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Local unemployment drops to nearly 30-year low in January

The Buffalo Niagara unemployment rate just keeps dropping.

The region’s jobless rate dropped to 5 percent during January – its lowest level for any January dating back to at least 1990 – and more than a full percentage point below the 6.2 percent rate of January 2018.

The latest report on unemployment from the State Labor Department released Tuesday is another sign that the Buffalo Niagara job market is fairly robust, even if the pace of hiring is subdued.  With a labor pool that is barely growing, even a modest uptick in hiring can push down the jobless rate.

“I think you’re seeing that, as baby boomers retire, it’s getting harder and harder to find replacements,” said Timothy Glass, the Labor Department’s regional economist in Buffalo.

January jobless rate fell to more than 29-year low of 5 percent. The local unemployment rate hasn’t been this low since at least the 1980s.

All those “help wanted” signs aren’t lying. Even with local job growth that is just a fraction of the national average, a labor pool that is barely bringing in new workers fast enough to replace retiring baby boomers is pushing the local jobless rate down to more than 29-year lows.

While the January jobless rate of 5 percent is higher than the jobless levels that dipped as low as 3.6 percent last fall, that’s not a concern because the rates aren’t adjusted for seasonal factors that typically increase unemployment in winter.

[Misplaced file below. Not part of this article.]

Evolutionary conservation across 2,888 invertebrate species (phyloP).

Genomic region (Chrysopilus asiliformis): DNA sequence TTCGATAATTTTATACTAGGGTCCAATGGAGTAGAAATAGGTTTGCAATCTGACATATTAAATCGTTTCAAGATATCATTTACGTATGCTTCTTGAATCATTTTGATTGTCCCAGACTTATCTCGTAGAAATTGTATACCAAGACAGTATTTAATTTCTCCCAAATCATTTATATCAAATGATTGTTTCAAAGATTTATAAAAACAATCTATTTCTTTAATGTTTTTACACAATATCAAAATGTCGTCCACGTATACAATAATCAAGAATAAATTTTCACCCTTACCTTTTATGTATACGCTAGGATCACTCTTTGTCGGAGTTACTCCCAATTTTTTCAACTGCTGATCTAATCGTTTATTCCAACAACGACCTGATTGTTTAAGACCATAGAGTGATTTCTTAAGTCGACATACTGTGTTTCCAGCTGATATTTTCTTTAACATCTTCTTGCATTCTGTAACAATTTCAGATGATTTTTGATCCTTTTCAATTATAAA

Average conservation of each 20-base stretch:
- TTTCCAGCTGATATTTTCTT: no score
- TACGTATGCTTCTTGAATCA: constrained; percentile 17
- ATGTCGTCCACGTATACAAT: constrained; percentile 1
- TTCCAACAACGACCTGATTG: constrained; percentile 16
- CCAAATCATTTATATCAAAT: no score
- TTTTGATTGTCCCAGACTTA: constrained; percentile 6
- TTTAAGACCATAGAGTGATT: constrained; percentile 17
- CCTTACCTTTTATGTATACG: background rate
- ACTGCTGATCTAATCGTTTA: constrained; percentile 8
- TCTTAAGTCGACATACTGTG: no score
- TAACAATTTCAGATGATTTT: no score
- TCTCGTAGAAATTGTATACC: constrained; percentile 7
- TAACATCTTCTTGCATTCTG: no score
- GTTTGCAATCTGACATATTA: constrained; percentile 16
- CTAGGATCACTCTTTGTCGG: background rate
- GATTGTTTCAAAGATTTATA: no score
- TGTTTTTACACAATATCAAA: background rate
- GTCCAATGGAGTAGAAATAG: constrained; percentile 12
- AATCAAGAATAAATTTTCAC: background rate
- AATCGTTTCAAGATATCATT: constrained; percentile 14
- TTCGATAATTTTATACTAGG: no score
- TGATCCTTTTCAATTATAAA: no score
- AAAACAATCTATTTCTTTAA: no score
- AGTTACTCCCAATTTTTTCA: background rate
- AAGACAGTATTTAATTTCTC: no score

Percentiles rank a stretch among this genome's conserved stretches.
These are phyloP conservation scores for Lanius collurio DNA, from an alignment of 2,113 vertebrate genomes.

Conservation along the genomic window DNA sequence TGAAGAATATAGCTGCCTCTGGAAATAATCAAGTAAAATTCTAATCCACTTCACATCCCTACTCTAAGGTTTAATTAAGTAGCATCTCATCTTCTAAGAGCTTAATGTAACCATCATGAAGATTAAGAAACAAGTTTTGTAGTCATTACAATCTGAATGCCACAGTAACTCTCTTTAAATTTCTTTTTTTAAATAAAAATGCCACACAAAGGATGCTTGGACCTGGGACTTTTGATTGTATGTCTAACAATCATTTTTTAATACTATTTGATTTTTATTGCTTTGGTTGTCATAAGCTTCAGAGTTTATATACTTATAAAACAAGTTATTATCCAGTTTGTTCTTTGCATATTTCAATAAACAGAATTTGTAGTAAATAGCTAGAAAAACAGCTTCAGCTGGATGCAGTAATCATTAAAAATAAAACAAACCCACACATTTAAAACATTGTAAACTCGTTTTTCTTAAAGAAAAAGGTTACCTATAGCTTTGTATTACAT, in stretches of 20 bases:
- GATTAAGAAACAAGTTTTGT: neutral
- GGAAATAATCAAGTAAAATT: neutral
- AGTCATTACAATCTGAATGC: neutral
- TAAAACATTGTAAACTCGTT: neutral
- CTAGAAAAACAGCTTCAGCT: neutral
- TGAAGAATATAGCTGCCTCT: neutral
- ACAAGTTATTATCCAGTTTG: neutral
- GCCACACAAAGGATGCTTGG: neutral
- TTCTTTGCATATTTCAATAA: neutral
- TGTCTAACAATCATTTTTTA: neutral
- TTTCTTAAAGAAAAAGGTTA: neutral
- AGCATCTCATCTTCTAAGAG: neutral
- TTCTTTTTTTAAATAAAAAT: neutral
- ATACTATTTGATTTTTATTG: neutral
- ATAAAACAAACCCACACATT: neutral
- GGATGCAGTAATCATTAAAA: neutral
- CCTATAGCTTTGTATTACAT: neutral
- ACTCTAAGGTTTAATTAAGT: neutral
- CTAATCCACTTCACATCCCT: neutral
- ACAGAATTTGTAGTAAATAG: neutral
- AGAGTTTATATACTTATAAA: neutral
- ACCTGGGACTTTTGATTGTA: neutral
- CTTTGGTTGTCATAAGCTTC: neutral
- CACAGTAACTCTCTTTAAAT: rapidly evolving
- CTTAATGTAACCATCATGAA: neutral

At the same time, fewer people are unemployed. The number of unemployed people has nearly been cut nearly in half since 2013, which means the number of people who are actively looking for work is at a 29-year low.

Over the last six years, the number of local workers who are unemployed has been cut almost in half. That means companies are facing much stiffer competition when they try to hire, and it also means that workers with sought-after skills are in especially short supply. That trend is behind the push to step up local job training initiatives, aimed at preparing more workers for the job market while also targeting the vocations that are in particular demand.

The local job market is tight, but it’s even tighter in other places.

While unemployment is very low by local standards, the jobless rate here still is higher than it is nationally and across all of New York State. In fact, only four of New York’s 15 major metro areas – Binghamton, Elmira, Utica and Watertown – have a higher unemployment rate than the Buffalo Niagara region.

There’s even a disparity here, too. The 5.9 percent unemployment rate in Niagara County is more than a full percentage point above the 4.8 percent jobless rate in Erie County.

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